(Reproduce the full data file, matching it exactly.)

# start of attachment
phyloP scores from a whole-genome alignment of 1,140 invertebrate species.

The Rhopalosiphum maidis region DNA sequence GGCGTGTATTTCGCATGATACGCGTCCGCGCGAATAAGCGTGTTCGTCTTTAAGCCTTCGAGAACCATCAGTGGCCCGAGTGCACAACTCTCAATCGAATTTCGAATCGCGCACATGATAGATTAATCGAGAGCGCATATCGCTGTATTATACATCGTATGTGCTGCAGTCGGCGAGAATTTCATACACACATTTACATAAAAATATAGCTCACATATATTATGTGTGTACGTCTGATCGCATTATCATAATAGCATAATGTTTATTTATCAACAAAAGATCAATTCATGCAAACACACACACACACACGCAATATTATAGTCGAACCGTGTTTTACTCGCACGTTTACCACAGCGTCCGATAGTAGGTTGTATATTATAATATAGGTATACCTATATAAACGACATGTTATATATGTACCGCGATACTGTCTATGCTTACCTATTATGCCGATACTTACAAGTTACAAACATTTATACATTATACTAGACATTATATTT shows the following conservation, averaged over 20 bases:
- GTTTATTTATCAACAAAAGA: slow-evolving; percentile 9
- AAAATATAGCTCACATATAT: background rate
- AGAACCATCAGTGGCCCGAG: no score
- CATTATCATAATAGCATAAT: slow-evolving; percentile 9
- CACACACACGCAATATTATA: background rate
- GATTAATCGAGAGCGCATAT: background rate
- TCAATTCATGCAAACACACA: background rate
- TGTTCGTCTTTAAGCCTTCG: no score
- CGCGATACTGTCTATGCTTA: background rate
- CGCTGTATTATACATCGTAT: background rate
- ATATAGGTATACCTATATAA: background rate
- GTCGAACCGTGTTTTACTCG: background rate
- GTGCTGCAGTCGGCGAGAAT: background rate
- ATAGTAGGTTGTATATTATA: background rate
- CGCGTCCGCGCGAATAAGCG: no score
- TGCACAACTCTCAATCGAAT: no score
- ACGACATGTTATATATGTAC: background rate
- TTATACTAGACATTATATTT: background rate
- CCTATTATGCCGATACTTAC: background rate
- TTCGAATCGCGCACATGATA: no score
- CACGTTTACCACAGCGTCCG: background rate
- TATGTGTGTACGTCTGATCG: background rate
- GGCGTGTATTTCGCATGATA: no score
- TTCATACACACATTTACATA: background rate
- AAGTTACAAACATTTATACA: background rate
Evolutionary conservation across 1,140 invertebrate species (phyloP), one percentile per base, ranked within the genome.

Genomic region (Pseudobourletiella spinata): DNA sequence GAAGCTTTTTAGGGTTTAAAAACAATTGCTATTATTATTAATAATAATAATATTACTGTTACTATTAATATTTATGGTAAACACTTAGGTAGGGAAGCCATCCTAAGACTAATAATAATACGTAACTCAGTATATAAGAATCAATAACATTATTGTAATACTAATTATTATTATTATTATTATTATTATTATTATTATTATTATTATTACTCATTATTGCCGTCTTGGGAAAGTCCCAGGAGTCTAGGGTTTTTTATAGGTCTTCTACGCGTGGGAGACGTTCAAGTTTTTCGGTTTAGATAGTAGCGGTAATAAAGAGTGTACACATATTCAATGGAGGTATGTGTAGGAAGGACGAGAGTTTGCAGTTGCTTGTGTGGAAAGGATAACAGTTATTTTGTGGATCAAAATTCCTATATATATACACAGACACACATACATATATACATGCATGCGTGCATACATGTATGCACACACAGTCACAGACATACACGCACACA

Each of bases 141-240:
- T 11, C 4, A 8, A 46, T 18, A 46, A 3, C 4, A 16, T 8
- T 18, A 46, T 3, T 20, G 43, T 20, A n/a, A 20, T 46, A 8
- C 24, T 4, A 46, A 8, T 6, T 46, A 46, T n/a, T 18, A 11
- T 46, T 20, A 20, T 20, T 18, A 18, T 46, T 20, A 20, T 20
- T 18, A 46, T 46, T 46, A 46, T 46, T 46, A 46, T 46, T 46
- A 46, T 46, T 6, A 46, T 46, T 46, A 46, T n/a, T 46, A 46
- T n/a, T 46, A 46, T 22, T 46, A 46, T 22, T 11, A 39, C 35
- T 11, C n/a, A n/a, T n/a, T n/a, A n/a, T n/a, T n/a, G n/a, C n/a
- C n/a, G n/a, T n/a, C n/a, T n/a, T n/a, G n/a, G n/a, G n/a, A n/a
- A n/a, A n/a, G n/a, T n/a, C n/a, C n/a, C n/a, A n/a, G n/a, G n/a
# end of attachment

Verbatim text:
phyloP scores from a whole-genome alignment of 1,140 invertebrate species.

The Rhopalosiphum maidis region DNA sequence GGCGTGTATTTCGCATGATACGCGTCCGCGCGAATAAGCGTGTTCGTCTTTAAGCCTTCGAGAACCATCAGTGGCCCGAGTGCACAACTCTCAATCGAATTTCGAATCGCGCACATGATAGATTAATCGAGAGCGCATATCGCTGTATTATACATCGTATGTGCTGCAGTCGGCGAGAATTTCATACACACATTTACATAAAAATATAGCTCACATATATTATGTGTGTACGTCTGATCGCATTATCATAATAGCATAATGTTTATTTATCAACAAAAGATCAATTCATGCAAACACACACACACACACGCAATATTATAGTCGAACCGTGTTTTACTCGCACGTTTACCACAGCGTCCGATAGTAGGTTGTATATTATAATATAGGTATACCTATATAAACGACATGTTATATATGTACCGCGATACTGTCTATGCTTACCTATTATGCCGATACTTACAAGTTACAAACATTTATACATTATACTAGACATTATATTT shows the following conservation, averaged over 20 bases:
- GTTTATTTATCAACAAAAGA: slow-evolving; percentile 9
- AAAATATAGCTCACATATAT: background rate
- AGAACCATCAGTGGCCCGAG: no score
- CATTATCATAATAGCATAAT: slow-evolving; percentile 9
- CACACACACGCAATATTATA: background rate
- GATTAATCGAGAGCGCATAT: background rate
- TCAATTCATGCAAACACACA: background rate
- TGTTCGTCTTTAAGCCTTCG: no score
- CGCGATACTGTCTATGCTTA: background rate
- CGCTGTATTATACATCGTAT: background rate
- ATATAGGTATACCTATATAA: background rate
- GTCGAACCGTGTTTTACTCG: background rate
- GTGCTGCAGTCGGCGAGAAT: background rate
- ATAGTAGGTTGTATATTATA: background rate
- CGCGTCCGCGCGAATAAGCG: no score
- TGCACAACTCTCAATCGAAT: no score
- ACGACATGTTATATATGTAC: background rate
- TTATACTAGACATTATATTT: background rate
- CCTATTATGCCGATACTTAC: background rate
- TTCGAATCGCGCACATGATA: no score
- CACGTTTACCACAGCGTCCG: background rate
- TATGTGTGTACGTCTGATCG: background rate
- GGCGTGTATTTCGCATGATA: no score
- TTCATACACACATTTACATA: background rate
- AAGTTACAAACATTTATACA: background rate
Evolutionary conservation across 1,140 invertebrate species (phyloP), one percentile per base, ranked within the genome.

Genomic region (Pseudobourletiella spinata): DNA sequence GAAGCTTTTTAGGGTTTAAAAACAATTGCTATTATTATTAATAATAATAATATTACTGTTACTATTAATATTTATGGTAAACACTTAGGTAGGGAAGCCATCCTAAGACTAATAATAATACGTAACTCAGTATATAAGAATCAATAACATTATTGTAATACTAATTATTATTATTATTATTATTATTATTATTATTATTATTATTATTACTCATTATTGCCGTCTTGGGAAAGTCCCAGGAGTCTAGGGTTTTTTATAGGTCTTCTACGCGTGGGAGACGTTCAAGTTTTTCGGTTTAGATAGTAGCGGTAATAAAGAGTGTACACATATTCAATGGAGGTATGTGTAGGAAGGACGAGAGTTTGCAGTTGCTTGTGTGGAAAGGATAACAGTTATTTTGTGGATCAAAATTCCTATATATATACACAGACACACATACATATATACATGCATGCGTGCATACATGTATGCACACACAGTCACAGACATACACGCACACA

Each of bases 141-240:
- T 11, C 4, A 8, A 46, T 18, A 46, A 3, C 4, A 16, T 8
- T 18, A 46, T 3, T 20, G 43, T 20, A n/a, A 20, T 46, A 8
- C 24, T 4, A 46, A 8, T 6, T 46, A 46, T n/a, T 18, A 11
- T 46, T 20, A 20, T 20, T 18, A 18, T 46, T 20, A 20, T 20
- T 18, A 46, T 46, T 46, A 46, T 46, T 46, A 46, T 46, T 46
- A 46, T 46, T 6, A 46, T 46, T 46, A 46, T n/a, T 46, A 46
- T n/a, T 46, A 46, T 22, T 46, A 46, T 22, T 11, A 39, C 35
- T 11, C n/a, A n/a, T n/a, T n/a, A n/a, T n/a, T n/a, G n/a, C n/a
- C n/a, G n/a, T n/a, C n/a, T n/a, T n/a, G n/a, G n/a, G n/a, A n/a
- A n/a, A n/a, G n/a, T n/a, C n/a, C n/a, C n/a, A n/a, G n/a, G n/a